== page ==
And whereas a safe and good Peace is the right End of a just War, there is nothing we have more earnestly desired, nor more constantly laboured after; and, to that Purpose, both Houses of Parliament have framed several Propositions to be sent to the King; such as they hold necessary for the present and future Safety and Good of this Kingdom; some of which are transmitted from both Houses to our Brethren of Scotland, where they now remain; whose Consent, that they may speedily be sent to the King, we shall not doubt to obtain, since the Parliament of England is, and ought to be, sole and proper Judge of what may be for the Good of this Kingdom, the same Liberty having been always by us admitted to the Kingdom of Scotland, in all Things that concern that Kingdom: Wherein we are so far from altering the fundamental Constitution and Government of this Kingdom, by King, Lords, and Commons, that we have only desired, that, with the Consent of the King, such Powers may be settled in the Two Houses, without which we can have no Assurance, but that the like, or greater Mischiefs than these, which God hath hitherto delivered us from, may break out again, and engage us in a Second and more destructive War.

Whereby it plainly appears, our Intentions are not to change the ancient Frame of Government within this Kingdom, but to obtain the End of the primitive Institution of all Government, the Safety and Weal of the People; not judging it wise or safe, after so bitter Experience of the bloody Consequences of a pretended Power of the Militia in the King, to leave any colourable Authority in the same, for the future Attempts of introducing an arbitrary Government over this Nation, and protecting Delinquents, Enemies of our Religion and Liberties, by Force, from the Justice of the Parliament, the first and chiefest Grounds of the Parliament's taking up Arms in this Cause.

And although the Necessity of War hath given some Disturbance to legal Proceedings; stopped the usual Course of Justice; enforced the Parliament, for the Preservation of this State, to impose and require many great and unusual Payments from the good Subjects of this Kingdom, and to take extraordinary Ways for Procuring of Monies for their many pressing Occasions: It having pleased God to reduce our Affairs into a more hopeful Condition than heretofore, we do Declare, That we will not, nor, by any Colour of any Authority derived from us, shall interrupt the ordinary Course of Justice in the several Courts and Judicatories of this Kingdom, nor intermeddle in Cases of private Interest, otherwhere determinable, unless it be Male-administration of Justice; wherein we shall see and provide, that Right be done, and Punishment inflicted, as there shall be Occasion, according to the Laws of the Kingdom, and the Trust reposed in us. And as both Houses have already, for the Ease and Benefit of the People, taken away the Court of Wards and Liveries, with all Tenures in capite, and by Knight-Service; so we will take a special Care, that as speedy and as great Ease may be had in future Levies of Money, by Reducing of Garisons, and otherwise, as the pressing Occasions of the Kingdom can possibly admit; and will provide, by bringing Delinquents to due Punishment, who have unnaturally fomented and maintained this present War, against the Parliament and Kingdom, that there may be a fair Possibility of satisfying the Disbursements, clearing the Engagements, and repairing the Losses, of those, who have faithfully and chearfully laid out themselves, and suffered, for the Publick Service; unless, by too great Credulity given to false Suggestions, we be disabled from effecting what we desire.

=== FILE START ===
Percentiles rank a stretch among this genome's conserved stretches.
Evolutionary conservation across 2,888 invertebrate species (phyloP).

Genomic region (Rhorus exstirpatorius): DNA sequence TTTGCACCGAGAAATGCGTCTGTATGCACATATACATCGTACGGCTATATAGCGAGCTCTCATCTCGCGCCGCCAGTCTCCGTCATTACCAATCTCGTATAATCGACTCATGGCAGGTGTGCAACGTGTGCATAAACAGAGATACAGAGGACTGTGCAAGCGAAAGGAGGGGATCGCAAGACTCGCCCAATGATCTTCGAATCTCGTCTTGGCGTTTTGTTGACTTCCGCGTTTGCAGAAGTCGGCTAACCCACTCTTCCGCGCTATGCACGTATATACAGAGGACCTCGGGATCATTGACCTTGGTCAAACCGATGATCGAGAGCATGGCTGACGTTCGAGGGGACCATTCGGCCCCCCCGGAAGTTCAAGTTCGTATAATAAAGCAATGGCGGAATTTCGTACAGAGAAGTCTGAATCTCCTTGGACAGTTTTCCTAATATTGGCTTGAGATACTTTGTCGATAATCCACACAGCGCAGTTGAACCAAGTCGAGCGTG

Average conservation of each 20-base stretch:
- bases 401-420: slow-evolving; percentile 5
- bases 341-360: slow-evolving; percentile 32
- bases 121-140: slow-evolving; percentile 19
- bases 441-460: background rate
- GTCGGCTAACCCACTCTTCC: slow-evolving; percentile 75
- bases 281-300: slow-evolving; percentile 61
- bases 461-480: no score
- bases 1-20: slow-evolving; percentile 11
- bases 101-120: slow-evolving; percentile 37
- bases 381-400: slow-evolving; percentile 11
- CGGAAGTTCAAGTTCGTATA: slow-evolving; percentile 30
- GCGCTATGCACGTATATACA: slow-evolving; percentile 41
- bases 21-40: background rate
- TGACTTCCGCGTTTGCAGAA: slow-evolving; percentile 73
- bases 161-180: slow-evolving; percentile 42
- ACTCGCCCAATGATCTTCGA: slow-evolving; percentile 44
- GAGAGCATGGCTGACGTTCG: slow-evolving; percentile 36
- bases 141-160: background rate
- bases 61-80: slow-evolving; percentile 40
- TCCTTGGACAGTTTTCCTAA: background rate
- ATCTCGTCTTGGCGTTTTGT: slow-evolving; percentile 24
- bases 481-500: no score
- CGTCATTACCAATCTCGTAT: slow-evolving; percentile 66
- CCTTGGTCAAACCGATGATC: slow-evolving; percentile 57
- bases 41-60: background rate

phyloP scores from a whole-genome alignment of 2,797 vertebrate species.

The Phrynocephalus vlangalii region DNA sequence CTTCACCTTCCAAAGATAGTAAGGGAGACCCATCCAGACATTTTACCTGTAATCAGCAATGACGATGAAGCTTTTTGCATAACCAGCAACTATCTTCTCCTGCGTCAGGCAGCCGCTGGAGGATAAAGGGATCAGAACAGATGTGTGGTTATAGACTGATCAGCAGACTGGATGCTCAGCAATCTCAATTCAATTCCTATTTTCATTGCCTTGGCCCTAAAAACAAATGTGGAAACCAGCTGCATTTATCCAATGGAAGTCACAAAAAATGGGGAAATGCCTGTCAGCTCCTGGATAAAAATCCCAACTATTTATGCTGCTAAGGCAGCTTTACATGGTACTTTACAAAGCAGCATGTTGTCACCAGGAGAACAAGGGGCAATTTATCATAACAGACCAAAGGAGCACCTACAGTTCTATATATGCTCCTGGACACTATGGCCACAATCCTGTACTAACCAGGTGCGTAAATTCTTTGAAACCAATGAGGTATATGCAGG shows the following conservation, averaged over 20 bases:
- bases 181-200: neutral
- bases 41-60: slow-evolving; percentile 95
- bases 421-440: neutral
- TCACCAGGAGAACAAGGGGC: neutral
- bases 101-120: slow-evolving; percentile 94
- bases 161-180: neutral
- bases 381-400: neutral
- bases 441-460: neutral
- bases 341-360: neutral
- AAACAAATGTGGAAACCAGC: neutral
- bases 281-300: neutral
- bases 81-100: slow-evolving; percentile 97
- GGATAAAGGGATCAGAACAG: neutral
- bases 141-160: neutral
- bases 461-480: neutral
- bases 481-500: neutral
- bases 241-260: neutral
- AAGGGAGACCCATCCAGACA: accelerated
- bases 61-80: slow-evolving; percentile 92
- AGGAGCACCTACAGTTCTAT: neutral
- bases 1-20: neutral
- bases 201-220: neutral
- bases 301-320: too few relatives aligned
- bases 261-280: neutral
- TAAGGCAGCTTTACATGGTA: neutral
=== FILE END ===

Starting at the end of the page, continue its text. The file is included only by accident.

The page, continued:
Lastly, Whereas both Nations have entered into a Solemn League and Covenant, and Treaties have been made and concluded between the Two Kingdoms of England and Scotland: We have had an especial Regard of the Treaties; and have not (to our best Judgments) failed of the Performance of any thing, which was on our Part to be performed. And, for the Covenant, we have been, and ever shall be, very careful duly to observe the same, that, as nothing hath been done, so nothing shall be done, by us, repugnant to the true Meaning and Intention thereof; and do presume, no Interpretation of it (so far as it concerns the Kingdom of England) shall by any be endeavoured to be imposed on us, other than we ourselves do know to be suitable to the first just Ends, for which it was agreed: And we do expect, that the People of England should not receive Impressions of any forced Constructions of that Covenant, which, in case of any Doubt arising, is only to be expounded by them, by whose Authority it was established in this Kingdom, who will not depart from those Grounds and Principles, upon which it was framed and founded.